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Visitor enhances international collaborations

08 June 2015

During her six months as a Visiting Scholar at TRIUMF physicist Elizabeth Padilla-Rodal hopes to strengthen the collaborative environment in low energy nuclear physics research between TRIUMF and her home institution in Mexico.

This is not Elizabeth’s first time at TRIUMF. Shortly after completing her PhD in Physics in 2005 at Universidad Nacional Autónoma de Mexico (UNAM) in Mexico City, she accepted a postdoctoral position with the gamma-ray spectroscopy group at TRIUMF and travelled to Vancouver. While here, she participated in the development and the early experiments of the TIGRESS Germanium gamma-ray spectrometer.

At the time, she says, we “were mostly testing new detectors.” She was a member of the team responsible for commissioning and testing BGO Compton-suppression shields. The advantage of hands-on training for a budding researcher remained clear to Elizabeth.

Following her postdoctoral experience at TRIUMF in 2007, Elizabeth returned to her Alma Mater as an assistant professor. Her latest promotion in 2013 earned her tenure as an associate professor. Now, she is dedicated to opening doors for her students in regards to experimental science.

“Mexico has always had a tradition of being strong in nuclear theory but not in experimental nuclear physics,” she said. The infrastructure available to Elizabeth and her students at the Instituto de Ciencias Nucleares (Nuclear Science Institute) at UNAM is not comparable to that at TRIUMF, “in terms of equipment and man power.”

“I have a small detector lab at my home institution,” said Padilla. “I’m trying to orient my students and make my equipment compatible with external labs.” While here, she would like to initiate collaborations that could allow her to bring the work done here back to UNAM. “I want to train my students in such a way that they can get involved in the research.”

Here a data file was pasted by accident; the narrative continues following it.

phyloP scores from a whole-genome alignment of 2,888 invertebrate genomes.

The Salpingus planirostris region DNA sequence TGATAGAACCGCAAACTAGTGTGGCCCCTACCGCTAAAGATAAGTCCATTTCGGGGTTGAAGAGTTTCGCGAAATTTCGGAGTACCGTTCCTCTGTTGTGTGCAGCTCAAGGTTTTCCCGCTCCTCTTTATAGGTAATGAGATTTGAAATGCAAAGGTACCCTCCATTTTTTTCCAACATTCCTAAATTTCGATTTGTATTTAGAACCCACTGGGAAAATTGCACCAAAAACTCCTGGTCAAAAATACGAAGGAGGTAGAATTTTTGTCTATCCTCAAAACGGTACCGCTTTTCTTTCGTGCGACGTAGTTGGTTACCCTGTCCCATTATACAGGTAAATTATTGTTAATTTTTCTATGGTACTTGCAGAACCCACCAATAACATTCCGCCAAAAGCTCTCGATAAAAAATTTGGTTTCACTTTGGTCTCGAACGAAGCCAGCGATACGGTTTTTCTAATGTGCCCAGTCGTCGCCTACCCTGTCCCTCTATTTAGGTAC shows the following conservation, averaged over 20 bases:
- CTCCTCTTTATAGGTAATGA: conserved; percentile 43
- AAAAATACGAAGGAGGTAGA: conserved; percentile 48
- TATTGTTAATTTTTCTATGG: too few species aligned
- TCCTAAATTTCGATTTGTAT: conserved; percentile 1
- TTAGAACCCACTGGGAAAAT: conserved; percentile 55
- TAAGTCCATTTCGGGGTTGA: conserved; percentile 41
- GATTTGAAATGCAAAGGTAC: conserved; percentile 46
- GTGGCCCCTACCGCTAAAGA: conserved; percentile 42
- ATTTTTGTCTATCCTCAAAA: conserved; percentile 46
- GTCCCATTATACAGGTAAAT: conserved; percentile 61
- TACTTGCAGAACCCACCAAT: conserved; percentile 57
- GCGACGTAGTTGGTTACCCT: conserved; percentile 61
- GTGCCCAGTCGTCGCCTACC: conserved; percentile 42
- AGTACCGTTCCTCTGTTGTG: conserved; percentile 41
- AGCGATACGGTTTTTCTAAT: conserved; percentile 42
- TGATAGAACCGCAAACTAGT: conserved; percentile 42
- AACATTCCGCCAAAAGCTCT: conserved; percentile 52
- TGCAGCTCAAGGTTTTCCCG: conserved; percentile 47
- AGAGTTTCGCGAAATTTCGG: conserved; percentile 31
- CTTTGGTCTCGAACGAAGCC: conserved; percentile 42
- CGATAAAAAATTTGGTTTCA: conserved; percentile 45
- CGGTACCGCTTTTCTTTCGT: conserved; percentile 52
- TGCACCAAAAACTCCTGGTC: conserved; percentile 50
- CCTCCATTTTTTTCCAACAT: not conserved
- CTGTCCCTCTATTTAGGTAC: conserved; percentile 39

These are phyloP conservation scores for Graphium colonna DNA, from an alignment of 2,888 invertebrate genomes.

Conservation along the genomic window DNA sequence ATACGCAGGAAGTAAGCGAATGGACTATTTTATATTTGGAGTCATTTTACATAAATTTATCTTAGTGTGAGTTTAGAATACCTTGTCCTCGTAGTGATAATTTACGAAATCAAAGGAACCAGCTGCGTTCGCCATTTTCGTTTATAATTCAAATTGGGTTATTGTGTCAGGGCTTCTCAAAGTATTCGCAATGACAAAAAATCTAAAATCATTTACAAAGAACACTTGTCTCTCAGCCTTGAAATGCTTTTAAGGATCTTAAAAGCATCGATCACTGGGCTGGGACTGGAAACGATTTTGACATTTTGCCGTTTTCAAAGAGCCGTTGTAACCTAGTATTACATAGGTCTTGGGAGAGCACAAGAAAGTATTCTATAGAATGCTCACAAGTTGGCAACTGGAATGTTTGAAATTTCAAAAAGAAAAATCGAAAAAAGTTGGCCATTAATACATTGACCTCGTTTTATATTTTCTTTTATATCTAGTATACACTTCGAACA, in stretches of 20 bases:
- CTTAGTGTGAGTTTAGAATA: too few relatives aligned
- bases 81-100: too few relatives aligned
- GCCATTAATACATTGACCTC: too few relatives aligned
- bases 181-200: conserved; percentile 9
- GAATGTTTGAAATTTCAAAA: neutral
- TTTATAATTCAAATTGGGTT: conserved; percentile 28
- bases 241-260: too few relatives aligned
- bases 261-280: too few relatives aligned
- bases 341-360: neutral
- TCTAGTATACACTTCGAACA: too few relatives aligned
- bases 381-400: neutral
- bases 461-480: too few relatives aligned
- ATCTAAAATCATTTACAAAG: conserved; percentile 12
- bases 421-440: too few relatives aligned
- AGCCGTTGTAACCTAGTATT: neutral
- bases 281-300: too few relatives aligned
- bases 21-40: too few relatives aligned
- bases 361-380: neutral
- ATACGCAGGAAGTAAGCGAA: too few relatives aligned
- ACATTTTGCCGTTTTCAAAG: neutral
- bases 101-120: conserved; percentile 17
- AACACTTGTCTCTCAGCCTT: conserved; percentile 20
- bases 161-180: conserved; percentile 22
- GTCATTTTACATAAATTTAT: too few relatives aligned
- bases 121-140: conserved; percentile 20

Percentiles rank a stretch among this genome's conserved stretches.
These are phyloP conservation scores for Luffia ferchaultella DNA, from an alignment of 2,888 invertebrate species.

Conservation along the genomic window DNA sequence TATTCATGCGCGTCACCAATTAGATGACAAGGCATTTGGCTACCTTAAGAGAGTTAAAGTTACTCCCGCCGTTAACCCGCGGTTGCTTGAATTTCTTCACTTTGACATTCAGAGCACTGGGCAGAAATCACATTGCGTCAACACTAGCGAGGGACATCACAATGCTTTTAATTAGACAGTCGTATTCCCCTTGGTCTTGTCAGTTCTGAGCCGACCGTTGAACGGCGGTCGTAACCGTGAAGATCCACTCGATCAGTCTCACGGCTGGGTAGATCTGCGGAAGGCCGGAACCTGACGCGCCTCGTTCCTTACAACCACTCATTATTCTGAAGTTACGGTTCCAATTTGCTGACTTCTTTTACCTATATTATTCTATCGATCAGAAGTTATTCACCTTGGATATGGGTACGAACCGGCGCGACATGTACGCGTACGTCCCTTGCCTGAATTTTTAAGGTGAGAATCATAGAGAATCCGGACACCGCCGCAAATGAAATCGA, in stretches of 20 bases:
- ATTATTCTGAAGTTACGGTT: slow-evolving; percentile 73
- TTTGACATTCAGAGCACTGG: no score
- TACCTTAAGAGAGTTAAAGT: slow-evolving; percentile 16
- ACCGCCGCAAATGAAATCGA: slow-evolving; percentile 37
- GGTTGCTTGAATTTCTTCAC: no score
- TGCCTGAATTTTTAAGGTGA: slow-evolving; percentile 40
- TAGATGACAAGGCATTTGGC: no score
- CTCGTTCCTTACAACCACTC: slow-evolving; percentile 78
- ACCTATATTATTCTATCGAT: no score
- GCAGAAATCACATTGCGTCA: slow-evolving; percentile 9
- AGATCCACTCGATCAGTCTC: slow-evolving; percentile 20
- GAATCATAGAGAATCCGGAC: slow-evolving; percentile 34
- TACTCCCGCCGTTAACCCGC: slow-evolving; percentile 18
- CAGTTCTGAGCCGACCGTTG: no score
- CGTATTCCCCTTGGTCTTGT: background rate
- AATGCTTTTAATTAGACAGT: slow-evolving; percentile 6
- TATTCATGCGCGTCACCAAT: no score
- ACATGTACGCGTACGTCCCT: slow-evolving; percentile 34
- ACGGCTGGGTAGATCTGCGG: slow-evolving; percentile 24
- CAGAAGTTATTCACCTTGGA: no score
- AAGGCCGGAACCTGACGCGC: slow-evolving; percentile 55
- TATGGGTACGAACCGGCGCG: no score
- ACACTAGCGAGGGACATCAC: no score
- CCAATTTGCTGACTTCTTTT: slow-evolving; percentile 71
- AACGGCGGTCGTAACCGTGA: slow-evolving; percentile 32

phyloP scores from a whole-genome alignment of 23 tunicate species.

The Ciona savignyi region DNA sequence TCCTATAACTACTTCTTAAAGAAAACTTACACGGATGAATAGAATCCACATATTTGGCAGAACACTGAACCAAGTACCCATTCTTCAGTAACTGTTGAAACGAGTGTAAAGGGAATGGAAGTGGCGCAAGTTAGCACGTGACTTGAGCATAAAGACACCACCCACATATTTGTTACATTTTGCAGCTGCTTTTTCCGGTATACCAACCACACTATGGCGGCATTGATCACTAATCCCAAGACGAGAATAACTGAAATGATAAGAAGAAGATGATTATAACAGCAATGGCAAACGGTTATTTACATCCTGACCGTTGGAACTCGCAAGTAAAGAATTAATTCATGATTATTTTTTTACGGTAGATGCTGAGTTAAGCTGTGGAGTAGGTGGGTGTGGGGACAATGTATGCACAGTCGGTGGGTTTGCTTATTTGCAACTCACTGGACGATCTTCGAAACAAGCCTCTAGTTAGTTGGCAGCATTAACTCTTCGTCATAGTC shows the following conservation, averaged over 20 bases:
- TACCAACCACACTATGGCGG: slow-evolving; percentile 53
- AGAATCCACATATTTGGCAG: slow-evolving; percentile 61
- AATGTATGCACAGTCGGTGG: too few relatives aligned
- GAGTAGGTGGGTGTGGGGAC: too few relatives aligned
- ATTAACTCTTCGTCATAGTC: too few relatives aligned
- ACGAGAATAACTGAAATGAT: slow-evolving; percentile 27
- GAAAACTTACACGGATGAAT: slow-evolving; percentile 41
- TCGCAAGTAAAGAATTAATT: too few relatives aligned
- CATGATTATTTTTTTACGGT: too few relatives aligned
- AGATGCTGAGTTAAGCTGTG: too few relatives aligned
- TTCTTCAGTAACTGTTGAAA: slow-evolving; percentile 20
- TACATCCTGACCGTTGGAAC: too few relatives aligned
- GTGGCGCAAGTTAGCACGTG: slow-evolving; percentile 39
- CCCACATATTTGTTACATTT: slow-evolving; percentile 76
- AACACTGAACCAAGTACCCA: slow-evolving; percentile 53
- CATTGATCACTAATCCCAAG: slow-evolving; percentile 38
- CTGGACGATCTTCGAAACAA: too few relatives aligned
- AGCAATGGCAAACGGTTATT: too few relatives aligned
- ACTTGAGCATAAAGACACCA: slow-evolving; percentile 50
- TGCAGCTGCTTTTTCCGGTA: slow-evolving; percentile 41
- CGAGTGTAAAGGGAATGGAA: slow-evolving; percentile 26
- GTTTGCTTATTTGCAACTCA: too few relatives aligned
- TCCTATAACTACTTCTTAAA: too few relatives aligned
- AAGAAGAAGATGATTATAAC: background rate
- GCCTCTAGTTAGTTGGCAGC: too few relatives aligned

Elizabeth’s interest in teaching and opening doors is made clear in her participation in the Mexican Symposium of Nuclear Physics. She is a member of the organizing committee that facilitates the conference annually in Cocoyoc, Mexico. She has gone so far to chair the event in both 2012 and 2015. This is particularly impressive considering that, according to a report from Nuclear Physics News, this is “one of the longest-running annual nuclear physics conferences in the world.” 

The event brings together an international group of academics, students and researchers to discuss nuclear physics, with topics ranging from nuclear structure, hadron physics to astrophysics. Last year’s symposium featured individuals from more than 10 countries, including TRIUMF’s own Barry Davids.

Gordon Ball, Researcher Emeritus in the ISAC program, who worked with Elizabeth during her first time here has attended the conference and spoke about the benefits of an event of this nature. He said that the networking opportunity enabled researchers to make connections that, eventually, brought some of them to work at TRIUMF.

With a background in low-energy nuclear physics and having studied Coulomb excitation – the very same reaction mechanism used for TIGRESS – for her PhD thesis, TRIUMF is a perfect fit for Padilla’s interests. She is incredibly excited by the possibilities presented by “a new tritium target to perform two-nucleon transfer reactions” with the TIGRESS gamma-ray spectrometer.

Three months into her term at TRIUMF, the best is yet to come. “It’s exciting,” she said, of the experience. “It’s also challenging to get up to speed and insert yourself in a way that you can contribute, but it’s worth it. I’m very happy to be here.”

Elizabeth will be hosting a seminar on Thursday, June 11th, entitled “Nuclear Structure Studies using Radioactive Ion Beams”.

- Kelsey Litwin, Communications Assistant

Photo: Elizabeth in front of the TIGRESS experiment